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Governor Hochul Wants to Get Back in the Marijuana Enforcement Game

Defense attorneys say that huge fines on illicit weed could reopen the door to an NYPD crackdown.

The storefront of an unlicensed cannabis vendor in Stuyvesant Heights, Brooklyn.
(Hell Gate)

It's been almost two years to the day since New York state legalized recreational cannabis—but legislators and law enforcement alike are still figuring out how to manage the legal weed market. Piecemeal raids targeting weed bodegas have failed to stop new storefronts selling unlicensed cannabis from popping up on what feels like every other block. In February, Manhattan District Attorney Alvin Bragg tried to shift responsibility to the landlords renting out space to these gray market vendors, and so far has successfully shut down just a single smoke shop in the East Village. Now, Governor Kathy Hochul is trying her hand at hitting these businesses where it hurts—in the bank account. Last week, Hochul introduced a new bill aimed at regulating the cannabis market with proposed fines of up to $150,000 for people in possession of unlicensed, untaxed weed, and up to $200,000 for its sale—plus, the introduction of a few new Class E felonies for flouting tax law. In other words, back to criminalization.  

Concerns immediately swirled around how, exactly, these new fines would be enforced—especially as the state's legal market has so far faltered (to put it lightly). "It is now generally accepted within the cannabis community that the Office of Cannabis Management has thus far completely failed in its mission to help develop a robust cannabis industry in New York state," Steve Zissou, a lawyer representing the nonprofit Empire Cannabis Club, wrote in a New York Upstate op-ed. Zissou called the OCM's regulatory rollout "chaotic" and "often indecipherable" and expressed concerns that Hochul's bill would "restart the War on Drugs'' that the Marijuana Regulation and Taxation Act, which legalized weed in the state in 2021, aimed to correct with its equity measures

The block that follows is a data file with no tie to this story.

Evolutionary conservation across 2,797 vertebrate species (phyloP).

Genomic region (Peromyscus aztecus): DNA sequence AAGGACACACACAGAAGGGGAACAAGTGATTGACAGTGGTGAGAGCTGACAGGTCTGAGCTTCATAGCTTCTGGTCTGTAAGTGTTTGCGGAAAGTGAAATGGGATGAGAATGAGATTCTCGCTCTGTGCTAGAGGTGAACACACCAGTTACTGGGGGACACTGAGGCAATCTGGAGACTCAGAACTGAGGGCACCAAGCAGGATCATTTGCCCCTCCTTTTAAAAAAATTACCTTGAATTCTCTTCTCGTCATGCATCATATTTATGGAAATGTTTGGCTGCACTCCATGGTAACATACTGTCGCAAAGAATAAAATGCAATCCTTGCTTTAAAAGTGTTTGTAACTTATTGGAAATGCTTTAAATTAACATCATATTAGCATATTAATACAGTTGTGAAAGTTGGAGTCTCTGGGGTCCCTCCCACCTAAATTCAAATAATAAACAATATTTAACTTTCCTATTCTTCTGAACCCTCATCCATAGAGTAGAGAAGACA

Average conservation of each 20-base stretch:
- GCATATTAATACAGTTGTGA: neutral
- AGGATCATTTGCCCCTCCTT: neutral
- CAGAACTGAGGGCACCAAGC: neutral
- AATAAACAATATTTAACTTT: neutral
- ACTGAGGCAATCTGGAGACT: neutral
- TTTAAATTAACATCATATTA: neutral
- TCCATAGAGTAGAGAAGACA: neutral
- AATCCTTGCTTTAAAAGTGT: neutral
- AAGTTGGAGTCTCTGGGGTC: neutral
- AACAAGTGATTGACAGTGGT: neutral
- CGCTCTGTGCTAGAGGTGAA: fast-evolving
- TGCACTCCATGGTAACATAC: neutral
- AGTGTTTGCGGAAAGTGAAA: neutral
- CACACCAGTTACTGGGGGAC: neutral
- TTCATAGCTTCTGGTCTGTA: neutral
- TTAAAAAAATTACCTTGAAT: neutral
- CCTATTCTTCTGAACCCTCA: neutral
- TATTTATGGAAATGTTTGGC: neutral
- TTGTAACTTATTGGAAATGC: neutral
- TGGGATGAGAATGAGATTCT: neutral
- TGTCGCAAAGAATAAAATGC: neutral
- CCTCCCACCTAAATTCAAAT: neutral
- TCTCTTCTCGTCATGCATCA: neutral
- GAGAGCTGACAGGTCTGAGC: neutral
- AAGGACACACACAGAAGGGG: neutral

Reached for comment about the new bill, Hochul's office noted that enforcement of the proposed fines would fall to OCM and the Department of Taxation and Finance. "Governor Hochul's proposal would support the growth of New York's equitable cannabis industry and crack down on storefronts and business owners selling unlicensed products," the governor's office said in a statement. "This proposal will not change the fact that it is legal for adults to purchase and possess cannabis." The Office of Cannabis Management declined to officially comment for this story.

Eli Northrup, the policy director for the Bronx Defenders, told Hell Gate that he can appreciate the need to regulate New York's "Wild West of Weed" and make room for legal entrants into the space—but worries that imprecise language in the proposed bill could open the door for the NYPD.

"I'm looking at this through my lens as a public defender of, every time you come up with some sort of enforcement or penalty, even if you intend it to apply to one set of people, if it can be used to criminalize or marginalize people who are overpoliced, it will be," he said.